This past weekend (May 30th-June 1st) in Austin, TX, NACA hosted around 110 members for the 2013 Fair Credit Reporting Act Conference. Held over 2.5 days, the conference featured a number of informative sessions taught by the leaders in the field, a NACA sponsored wine and beer reception, and a touching memorial in remembrance of Bud Hibbs.
Robert Sola kicked things off with a presentation on the ABC’s of the FCRA. The ABC’s sessions, featured at all NACA and NCLC conferences, present an opportunity for newcomers to orient to a topic in which they may have little experience. More experienced practitioners attend as well to brush up on anything new, and to serve as a resource to newer members. Robert covered the basics of the FCRA, including its three primary purposes of accuracy, privacy, and disclosure.
Following the ABC’s session were several overview sessions on FCRA litigation, the intersection of landlord/tenant issues, and the consumer reporting industry itself. NACA’s Legislative Director, Ellen Taverna, and NCLC’s Chi Chi Wu gave several legislative and regulatory updates on the FCRA. The CFPB has new authority and ability to reform the credit reporting system. The CFPB can write regulations to implement almost all of the provisions of the FCRA, including the provisions regarding accuracy and the dispute process. In addition, the CFPB has new supervisory authority over the “larger participants” of the credit reporting industry and we are pushing them to use its supervisory authority to fully investigate whether consumer reporting agencies are complying with the FCRA and other consumer financial laws and work with the FTC to better enforce these violations. There are also measures that Congress can take as well to help consumers. A consumer should have the right to ask a court to order the nationwide CRAs and furnishers to correct an error when it appears in his or her own credit report. For information on legislative developments, contact Ellen Taverna at NACA.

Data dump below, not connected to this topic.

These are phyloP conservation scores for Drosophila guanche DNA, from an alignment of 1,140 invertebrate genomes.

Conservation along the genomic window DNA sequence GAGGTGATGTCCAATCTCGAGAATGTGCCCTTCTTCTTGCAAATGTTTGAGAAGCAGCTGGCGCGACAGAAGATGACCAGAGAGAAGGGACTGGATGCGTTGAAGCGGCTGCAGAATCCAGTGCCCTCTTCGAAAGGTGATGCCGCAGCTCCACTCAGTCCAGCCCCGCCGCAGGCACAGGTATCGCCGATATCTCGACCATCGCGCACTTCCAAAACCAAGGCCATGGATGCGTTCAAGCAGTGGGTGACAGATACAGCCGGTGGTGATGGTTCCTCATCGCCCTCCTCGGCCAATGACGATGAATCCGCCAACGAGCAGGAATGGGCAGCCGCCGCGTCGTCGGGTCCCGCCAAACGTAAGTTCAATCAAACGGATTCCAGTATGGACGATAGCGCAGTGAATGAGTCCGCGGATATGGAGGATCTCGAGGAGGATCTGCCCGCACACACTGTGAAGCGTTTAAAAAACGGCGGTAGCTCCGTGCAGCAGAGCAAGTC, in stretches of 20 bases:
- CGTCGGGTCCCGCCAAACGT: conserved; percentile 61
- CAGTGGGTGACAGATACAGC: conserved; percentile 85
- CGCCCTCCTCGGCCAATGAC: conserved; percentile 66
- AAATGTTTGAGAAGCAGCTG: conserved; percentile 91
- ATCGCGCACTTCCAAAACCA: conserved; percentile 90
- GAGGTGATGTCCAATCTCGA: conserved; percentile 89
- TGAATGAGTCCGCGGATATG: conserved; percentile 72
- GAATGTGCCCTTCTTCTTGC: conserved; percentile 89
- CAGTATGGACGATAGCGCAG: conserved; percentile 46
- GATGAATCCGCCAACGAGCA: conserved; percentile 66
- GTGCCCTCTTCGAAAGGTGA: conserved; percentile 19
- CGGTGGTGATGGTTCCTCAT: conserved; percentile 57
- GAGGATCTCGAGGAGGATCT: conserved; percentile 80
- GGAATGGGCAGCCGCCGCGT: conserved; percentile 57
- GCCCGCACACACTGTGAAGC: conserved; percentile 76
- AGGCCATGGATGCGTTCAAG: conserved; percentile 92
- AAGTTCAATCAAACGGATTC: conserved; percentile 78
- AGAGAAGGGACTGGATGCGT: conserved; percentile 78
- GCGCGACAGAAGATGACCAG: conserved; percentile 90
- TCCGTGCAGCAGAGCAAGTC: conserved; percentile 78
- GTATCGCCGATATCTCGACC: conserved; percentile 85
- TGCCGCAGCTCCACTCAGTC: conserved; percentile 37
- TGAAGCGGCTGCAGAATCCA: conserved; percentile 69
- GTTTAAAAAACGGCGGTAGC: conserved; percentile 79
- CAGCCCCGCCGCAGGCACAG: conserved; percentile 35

Thursday evening, NACA hosted a reception for attendees, which provided an excellent opportunity for old friends to catch up and for new friends to meet. The conference featured attendees from 28 states, with the most coming from California and Florida.
The final 1.5 days of the conference featured tactical litigation sessions on FCRA intake, defendant selection, five sessions on discovery, dispositive motions, and finally (and most popular), a session on settlement valuation and strategy. These presentations featured, for the first time, a series of break-out sessions led by experienced practitioners distributed among each of the tables of participants.
The group leaders gave brief presentations and then walked participants through a sample fact pattern used across all of the tactical sessions. This turned out to be a very successful model as it gave participants an opportunity to apply the information we were learning right then and there. At the end of each breakout session, the group leaders took questions from participants on their own cases. Aside from valuable feedback these practitioners received on their own cases, the rest of the group got to hear about a variety of ongoing and potential FCRA matters in varying contexts. In cases where group leaders ran out of time, cards were exchanged for participants to follow up later. It is this camaraderie that makes NACA members feel like we have access to big firm resources while practicing in small groups or individually. Kudos to the FCRA Conference Committee on this experiment.
Finally, recently deceased consumer advocate Bud Hibbs was honored on Friday afternoon with the Bud Hibbs Memorial Plaque presented by Stewart Miller, also known as Randy, to Bud’s family, who was in attendance for Friday’s luncheon. Those who knew Bud recall his zealous style of advocacy. Those who tangled with Bud, thinking he was a lone consumer on a crusade, quickly learned that Bud had hundreds of consumer lawyers at his back. In Bud’s honor, a scholarship has been established to send one new consumer advocate to the NCLC Litigation conference each year.
All in all, another excellent conference put on by NACA with Chelsea Langston at the helm . With Seattle, Baltimore, and Austin behind us, we all wait for November in DC. NACA Executive Director Ira Rheingold announced an afternoon of lobbying on Capitol Hill, to take place the afternoon before the start of the 2013 NCLC litigation conference, on Wednesday, November 6th. Ellen Taverna will send out details closer to the event.
About the Author
Michael Wood has been a member of NACA since 2011, when he left Fortune 100 corporate management to attend law school in Chicago, IL. Mike practices as a senior law student under Ill. S. Ct. Rule 711, and is currently working with other consumer advocates to address the debt buyer problem in Cook County, IL, through a new project called Debtors Legal Aid, which provides direct legal services and education to consumers experiencing predatory debt collection. Mike can be found on twitter @mikewoodondebt, or by email: mike[at]michaeljacobwood.com.